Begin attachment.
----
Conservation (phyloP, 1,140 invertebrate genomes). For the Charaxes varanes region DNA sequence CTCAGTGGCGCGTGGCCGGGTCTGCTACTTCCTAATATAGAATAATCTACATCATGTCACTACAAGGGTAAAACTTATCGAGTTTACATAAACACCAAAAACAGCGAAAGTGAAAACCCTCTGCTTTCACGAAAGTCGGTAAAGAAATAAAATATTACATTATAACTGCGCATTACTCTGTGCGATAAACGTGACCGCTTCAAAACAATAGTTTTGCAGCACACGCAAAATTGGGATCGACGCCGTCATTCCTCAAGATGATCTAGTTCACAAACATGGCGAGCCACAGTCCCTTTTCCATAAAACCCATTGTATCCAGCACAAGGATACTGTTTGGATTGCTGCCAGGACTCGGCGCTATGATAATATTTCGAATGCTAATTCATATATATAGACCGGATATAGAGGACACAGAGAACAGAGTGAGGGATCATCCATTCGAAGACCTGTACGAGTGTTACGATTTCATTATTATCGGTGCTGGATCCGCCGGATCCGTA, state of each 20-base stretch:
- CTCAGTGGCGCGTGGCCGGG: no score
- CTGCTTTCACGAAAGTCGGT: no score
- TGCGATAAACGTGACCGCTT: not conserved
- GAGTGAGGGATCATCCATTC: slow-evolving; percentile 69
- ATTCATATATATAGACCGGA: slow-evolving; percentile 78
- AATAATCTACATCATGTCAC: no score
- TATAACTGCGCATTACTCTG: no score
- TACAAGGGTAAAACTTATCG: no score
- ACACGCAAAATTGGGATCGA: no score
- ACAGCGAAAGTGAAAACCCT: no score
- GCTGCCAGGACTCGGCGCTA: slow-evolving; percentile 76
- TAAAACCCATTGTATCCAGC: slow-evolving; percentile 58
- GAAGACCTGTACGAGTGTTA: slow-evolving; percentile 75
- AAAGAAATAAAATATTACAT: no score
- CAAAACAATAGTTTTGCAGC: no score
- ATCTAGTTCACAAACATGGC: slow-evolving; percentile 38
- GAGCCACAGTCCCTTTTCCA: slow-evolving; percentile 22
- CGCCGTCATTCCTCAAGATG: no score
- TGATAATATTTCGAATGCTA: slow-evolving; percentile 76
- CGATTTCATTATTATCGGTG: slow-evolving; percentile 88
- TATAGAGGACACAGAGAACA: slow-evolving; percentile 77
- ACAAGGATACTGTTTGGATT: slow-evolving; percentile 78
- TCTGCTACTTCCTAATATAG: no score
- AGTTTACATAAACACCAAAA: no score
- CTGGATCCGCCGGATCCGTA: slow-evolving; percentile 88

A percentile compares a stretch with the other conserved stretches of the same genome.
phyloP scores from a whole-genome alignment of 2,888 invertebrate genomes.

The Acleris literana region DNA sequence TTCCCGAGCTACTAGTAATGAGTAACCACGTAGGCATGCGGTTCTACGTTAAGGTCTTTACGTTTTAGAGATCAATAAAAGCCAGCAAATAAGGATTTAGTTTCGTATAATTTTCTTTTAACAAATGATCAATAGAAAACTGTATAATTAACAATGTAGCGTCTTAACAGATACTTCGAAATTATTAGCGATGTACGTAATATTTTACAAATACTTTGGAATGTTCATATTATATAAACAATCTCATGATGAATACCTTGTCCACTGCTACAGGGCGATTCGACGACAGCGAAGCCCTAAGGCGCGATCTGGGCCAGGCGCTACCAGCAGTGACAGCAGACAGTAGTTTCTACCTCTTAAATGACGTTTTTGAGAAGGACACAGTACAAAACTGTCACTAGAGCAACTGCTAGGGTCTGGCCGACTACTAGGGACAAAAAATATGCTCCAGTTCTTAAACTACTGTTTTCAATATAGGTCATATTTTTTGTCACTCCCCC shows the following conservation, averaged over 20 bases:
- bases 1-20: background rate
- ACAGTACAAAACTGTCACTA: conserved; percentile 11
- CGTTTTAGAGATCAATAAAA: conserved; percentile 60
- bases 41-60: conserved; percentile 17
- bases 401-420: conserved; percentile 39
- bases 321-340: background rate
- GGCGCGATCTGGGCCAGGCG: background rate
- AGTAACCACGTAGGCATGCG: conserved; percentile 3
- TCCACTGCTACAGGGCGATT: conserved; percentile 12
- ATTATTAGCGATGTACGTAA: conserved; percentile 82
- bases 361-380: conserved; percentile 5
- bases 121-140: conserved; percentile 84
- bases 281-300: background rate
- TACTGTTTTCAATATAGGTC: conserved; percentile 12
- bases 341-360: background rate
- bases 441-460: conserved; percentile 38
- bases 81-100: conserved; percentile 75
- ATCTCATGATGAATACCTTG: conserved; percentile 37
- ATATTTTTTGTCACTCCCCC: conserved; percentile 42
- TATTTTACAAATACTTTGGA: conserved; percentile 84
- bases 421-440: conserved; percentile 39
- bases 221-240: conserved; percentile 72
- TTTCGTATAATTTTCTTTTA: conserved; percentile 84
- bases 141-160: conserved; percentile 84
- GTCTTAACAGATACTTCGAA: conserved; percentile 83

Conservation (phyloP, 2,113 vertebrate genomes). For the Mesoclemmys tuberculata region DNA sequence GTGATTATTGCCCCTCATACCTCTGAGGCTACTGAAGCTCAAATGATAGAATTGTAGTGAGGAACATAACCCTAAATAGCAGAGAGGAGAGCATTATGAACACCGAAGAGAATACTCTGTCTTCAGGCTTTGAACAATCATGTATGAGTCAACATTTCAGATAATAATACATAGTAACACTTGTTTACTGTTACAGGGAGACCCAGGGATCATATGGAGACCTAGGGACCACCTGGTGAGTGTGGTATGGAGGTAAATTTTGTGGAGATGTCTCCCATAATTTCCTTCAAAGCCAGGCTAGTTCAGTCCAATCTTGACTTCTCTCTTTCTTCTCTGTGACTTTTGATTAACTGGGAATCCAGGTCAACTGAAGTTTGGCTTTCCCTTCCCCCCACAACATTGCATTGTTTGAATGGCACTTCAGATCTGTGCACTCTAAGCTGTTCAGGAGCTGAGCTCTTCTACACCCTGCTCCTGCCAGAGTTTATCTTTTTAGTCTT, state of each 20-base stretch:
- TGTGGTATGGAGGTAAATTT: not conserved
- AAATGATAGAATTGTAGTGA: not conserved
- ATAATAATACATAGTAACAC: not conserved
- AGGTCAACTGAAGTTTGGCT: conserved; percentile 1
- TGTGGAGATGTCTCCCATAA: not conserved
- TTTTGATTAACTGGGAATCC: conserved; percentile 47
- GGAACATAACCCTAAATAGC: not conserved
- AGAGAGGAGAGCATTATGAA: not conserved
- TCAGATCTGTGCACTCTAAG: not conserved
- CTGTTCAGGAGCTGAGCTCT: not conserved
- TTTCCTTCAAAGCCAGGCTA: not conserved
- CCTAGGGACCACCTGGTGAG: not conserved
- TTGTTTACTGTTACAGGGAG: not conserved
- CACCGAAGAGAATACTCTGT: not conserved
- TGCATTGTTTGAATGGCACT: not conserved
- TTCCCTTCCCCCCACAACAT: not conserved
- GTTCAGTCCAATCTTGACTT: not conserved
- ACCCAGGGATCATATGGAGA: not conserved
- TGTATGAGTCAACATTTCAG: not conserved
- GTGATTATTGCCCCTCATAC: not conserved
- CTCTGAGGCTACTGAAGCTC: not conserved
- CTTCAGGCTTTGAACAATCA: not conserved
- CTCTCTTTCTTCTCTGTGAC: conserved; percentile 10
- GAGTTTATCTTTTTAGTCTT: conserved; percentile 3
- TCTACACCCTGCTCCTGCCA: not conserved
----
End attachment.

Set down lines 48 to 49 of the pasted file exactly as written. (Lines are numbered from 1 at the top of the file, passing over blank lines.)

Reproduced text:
- ATATTTTTTGTCACTCCCCC: conserved; percentile 42
- TATTTTACAAATACTTTGGA: conserved; percentile 84